Although it was not an a concern in these trials, the team advised that starting deficit irrigation during the six weeks before harvest may invite root intrusion into the drip tape.

Separate UC research on the West Side of the SJV in recent years has shown the benefits of drip on certain soils over sprinkler or furrow irrigation, mainly in lower labor and land preparation costs.

Studies estimated that buried drip systems for processing tomatoes cost about $850 per acre, based on a five-year service life for the tape and 15 to 20 years for other equipment. The overall cost came to $155 per year, versus $300 to $500 per acre in increased returns.

Dodder management

Tom Lanini, Extension weed ecologist at UC, Davis, recently reviewed steps to manage the age-old threat of dodder, the stringy, yellow, parasitic plant that infests about 30,000 acres of California tomato acreage, as well as other row crops and even roadside weeds.

Dodder strands sap host plants of water and nutrients and can reduce tomato yields by 75 percent. Field dodder is the most common species, although several others exist.

“Dodder control can be achieved by avoidance, hand removal, resistant tomato varieties, and herbicides. None of these methods work 100 percent of the time, but all offer some hope for managing this native, parasitic weed,” he said.

One way to avoid the pest is to plant after mid-May, although, he adds, this may not always be possible to meet cannery delivery dates. The larger the plant, the better it can tolerate emerging dodder.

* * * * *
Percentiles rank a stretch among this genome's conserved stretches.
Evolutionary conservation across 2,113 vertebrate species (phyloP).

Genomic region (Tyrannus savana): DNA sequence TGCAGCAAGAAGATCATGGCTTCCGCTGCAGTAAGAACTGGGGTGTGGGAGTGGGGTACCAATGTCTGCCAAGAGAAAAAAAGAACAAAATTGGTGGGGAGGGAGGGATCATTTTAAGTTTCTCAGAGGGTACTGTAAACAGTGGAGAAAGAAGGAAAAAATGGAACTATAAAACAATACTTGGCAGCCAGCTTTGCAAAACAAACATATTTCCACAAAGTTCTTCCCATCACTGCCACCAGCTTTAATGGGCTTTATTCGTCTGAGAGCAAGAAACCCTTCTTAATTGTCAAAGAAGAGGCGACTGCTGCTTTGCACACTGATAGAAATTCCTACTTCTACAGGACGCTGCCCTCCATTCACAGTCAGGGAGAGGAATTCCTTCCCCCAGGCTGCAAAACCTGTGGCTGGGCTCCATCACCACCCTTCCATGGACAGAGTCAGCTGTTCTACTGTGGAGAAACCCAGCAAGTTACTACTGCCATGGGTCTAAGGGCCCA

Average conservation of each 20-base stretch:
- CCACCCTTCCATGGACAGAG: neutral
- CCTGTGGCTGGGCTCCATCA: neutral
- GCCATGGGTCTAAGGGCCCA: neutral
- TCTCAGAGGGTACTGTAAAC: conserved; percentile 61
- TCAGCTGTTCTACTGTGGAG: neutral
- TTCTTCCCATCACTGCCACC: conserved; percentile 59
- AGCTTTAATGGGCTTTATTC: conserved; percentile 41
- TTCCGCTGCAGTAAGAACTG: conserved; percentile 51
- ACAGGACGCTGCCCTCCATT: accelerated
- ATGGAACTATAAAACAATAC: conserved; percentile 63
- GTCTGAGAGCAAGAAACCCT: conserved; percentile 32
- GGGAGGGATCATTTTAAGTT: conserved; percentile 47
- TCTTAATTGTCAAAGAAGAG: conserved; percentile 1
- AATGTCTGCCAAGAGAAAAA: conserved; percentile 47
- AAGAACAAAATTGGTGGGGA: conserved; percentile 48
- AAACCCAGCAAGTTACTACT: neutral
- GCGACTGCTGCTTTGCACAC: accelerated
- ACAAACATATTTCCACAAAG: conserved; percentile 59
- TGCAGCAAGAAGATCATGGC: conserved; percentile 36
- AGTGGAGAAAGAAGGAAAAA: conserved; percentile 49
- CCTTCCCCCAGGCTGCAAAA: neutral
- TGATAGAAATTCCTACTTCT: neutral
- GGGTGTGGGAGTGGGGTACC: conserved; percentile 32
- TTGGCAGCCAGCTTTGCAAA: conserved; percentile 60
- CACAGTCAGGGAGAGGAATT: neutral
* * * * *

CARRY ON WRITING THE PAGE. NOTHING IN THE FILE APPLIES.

Shallow cultivation can destroy dodder seedlings, which have no roots, before they can attach to the crop. It can also promote drying of the soil surface and prevent further emergence.

Hand roguing of tomato plants with dodder attached is “a viable but expensive option, when infestations are small,” says Lanini.

Removal from field

In a trial, he observed that a hand crew removed about 90 percent of the dodder, the remainder left because it was too small to detect. He suggests a second roguing about 15 to 21 days after the first to remove the remaining dodder before it sets seed.

He added that infested plants do not need to be removed from the field unless they carry viable dodder seeds. If kept at least six inches from a host, dodder will be unable to attach to it.

Tomato varieties known to resist dodder in field trials include the Heinz quartette: H9492, H9553, H9992, and H9888. Among varieties showing resistance in the laboratory are CDX 233, H1100, H9997, and SVR 924 0 0665. Varieties to avoid in the presence of the pest are AB2, ENP 113, APT 410, CDX 222, H2501, H2601, H8892, and H9665.

Herbicides give marginal performance against the parasite. Pre-emergence products used in tomatoes are not effective. Preplant metam-sodium controls many weed seeds but not the hard-shelled dodder. Split applications of Matrix have been shown to give no more than 50 percent control. Treflan and Tillam at layby are too late for control of dodder.

Lanini reminded that dodder is spread by contaminated equipment, and as more custom operations are performed, the chances increase. Equipment leaving an infested tomato field should be washed down before entering another.

The best course is to destroy dodder before it can produce seed. “Patches can be removed by hand, spraying both host and parasite with a contact herbicide, or by searing with a flame-throwing torch or hand burner,” Lanini said.